Lee K. Abbott is our subject today. Abbott’s a writer I’ve admired for a long time. I’ve read a bunch of Abbott’s story collections—Strangers in Paradise, Dreams of Distant Lives, Living After Midnight—but don’t think I’ve read a story of his since “The Talk Talked Between Worms” won First Prize on the O. Henry Awards in 1997. Nineteen years?! That can’t be true, can it? Even if I read that anthology after 1997, which is possible, it’s still be a long time, too long for a writer whose work I like as much as his.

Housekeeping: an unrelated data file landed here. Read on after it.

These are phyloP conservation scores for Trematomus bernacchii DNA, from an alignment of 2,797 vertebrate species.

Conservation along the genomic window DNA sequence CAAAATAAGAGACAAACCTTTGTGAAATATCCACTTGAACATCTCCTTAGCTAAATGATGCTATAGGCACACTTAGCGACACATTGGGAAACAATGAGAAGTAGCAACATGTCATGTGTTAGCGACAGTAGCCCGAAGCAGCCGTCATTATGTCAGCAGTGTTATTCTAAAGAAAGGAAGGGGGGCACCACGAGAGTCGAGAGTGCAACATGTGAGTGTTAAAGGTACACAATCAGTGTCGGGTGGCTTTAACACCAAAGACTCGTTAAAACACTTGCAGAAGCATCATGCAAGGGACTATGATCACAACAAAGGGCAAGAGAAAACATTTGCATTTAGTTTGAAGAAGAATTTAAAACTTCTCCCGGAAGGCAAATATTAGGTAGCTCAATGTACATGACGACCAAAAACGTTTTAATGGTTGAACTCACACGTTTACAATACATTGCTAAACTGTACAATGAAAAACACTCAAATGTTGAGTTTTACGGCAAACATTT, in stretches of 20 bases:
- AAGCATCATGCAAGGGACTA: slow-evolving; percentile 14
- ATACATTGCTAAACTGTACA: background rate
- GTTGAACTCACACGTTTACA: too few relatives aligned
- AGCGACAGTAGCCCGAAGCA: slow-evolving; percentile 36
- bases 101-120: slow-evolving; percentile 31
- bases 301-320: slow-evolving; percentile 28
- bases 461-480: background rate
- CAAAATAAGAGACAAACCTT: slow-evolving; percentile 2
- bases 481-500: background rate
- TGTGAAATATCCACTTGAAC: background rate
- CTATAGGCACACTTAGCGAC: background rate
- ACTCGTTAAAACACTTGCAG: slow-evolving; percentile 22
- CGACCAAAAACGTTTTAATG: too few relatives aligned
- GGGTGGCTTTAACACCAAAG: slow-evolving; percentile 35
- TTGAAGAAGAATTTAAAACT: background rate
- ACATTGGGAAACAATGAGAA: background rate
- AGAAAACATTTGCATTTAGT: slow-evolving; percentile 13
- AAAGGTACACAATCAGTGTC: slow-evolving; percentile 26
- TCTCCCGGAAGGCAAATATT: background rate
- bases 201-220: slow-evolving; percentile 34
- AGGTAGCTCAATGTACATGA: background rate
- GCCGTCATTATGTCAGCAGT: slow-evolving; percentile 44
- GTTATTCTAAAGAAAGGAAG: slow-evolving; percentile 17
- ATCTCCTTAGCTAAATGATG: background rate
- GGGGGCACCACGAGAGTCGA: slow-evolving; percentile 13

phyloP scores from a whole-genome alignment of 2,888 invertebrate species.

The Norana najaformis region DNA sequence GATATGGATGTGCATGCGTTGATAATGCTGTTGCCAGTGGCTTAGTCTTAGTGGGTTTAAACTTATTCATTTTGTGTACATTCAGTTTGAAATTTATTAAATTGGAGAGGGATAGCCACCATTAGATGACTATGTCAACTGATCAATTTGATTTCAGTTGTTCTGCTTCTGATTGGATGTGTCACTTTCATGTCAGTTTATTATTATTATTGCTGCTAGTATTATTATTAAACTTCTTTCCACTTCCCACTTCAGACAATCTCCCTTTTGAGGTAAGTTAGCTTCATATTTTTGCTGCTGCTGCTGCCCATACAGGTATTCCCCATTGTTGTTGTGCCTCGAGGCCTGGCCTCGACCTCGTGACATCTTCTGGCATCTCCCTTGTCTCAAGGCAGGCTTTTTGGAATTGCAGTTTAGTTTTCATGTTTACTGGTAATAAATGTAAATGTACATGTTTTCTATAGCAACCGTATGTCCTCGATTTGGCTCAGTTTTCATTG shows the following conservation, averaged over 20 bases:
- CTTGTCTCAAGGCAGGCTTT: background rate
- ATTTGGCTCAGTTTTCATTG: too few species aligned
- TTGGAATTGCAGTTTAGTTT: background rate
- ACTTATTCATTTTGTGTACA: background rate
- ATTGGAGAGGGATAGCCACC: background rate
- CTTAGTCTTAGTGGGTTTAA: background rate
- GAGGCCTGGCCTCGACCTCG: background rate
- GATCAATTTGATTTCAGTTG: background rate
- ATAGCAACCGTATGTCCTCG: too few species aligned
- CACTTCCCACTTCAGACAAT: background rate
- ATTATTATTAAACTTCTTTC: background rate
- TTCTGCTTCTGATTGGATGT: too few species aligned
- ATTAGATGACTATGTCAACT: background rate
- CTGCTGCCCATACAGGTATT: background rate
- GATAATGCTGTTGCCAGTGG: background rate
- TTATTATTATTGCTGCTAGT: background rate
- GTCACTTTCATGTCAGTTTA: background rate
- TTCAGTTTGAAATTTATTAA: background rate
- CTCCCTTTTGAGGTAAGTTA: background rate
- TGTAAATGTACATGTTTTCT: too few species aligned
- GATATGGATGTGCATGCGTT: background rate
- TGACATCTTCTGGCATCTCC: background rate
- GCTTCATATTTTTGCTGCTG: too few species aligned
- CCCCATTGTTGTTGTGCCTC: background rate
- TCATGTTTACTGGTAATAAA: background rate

Today I’m writing about “The View of Me From Mars,” a great story that’s about a lot of things, has different angles to discuss. Firstly, it’s about fathers and their children, which I always like, being a dad and having a soft spot for those relationships. It’s also about reliability and bias, topics that I teach a lot, examples for which I’m always looking for (this story should consider itself shared with the general MSU fiction-writing populace). Most interesting, though, is that it’s about a story within a story, or even more accurately, a story within a story within a story. What do I mean by that? “The View of Me From Mars” features a protagonist, this middle-aged guy, who starts talking about a story he recently read—that’s the first story. He talks about reading the story, the experience of which is a story in itself, the middle story. All of it is part of the entire thing, “The View of Me From Mars,” so that complets the tri-leveled structure that exists in Abbott’s work. It’s not really as complex as all that—Inception it’s not—but more or less just a guy talking about a short story he once read. In that way, it’s like Story366 come to life!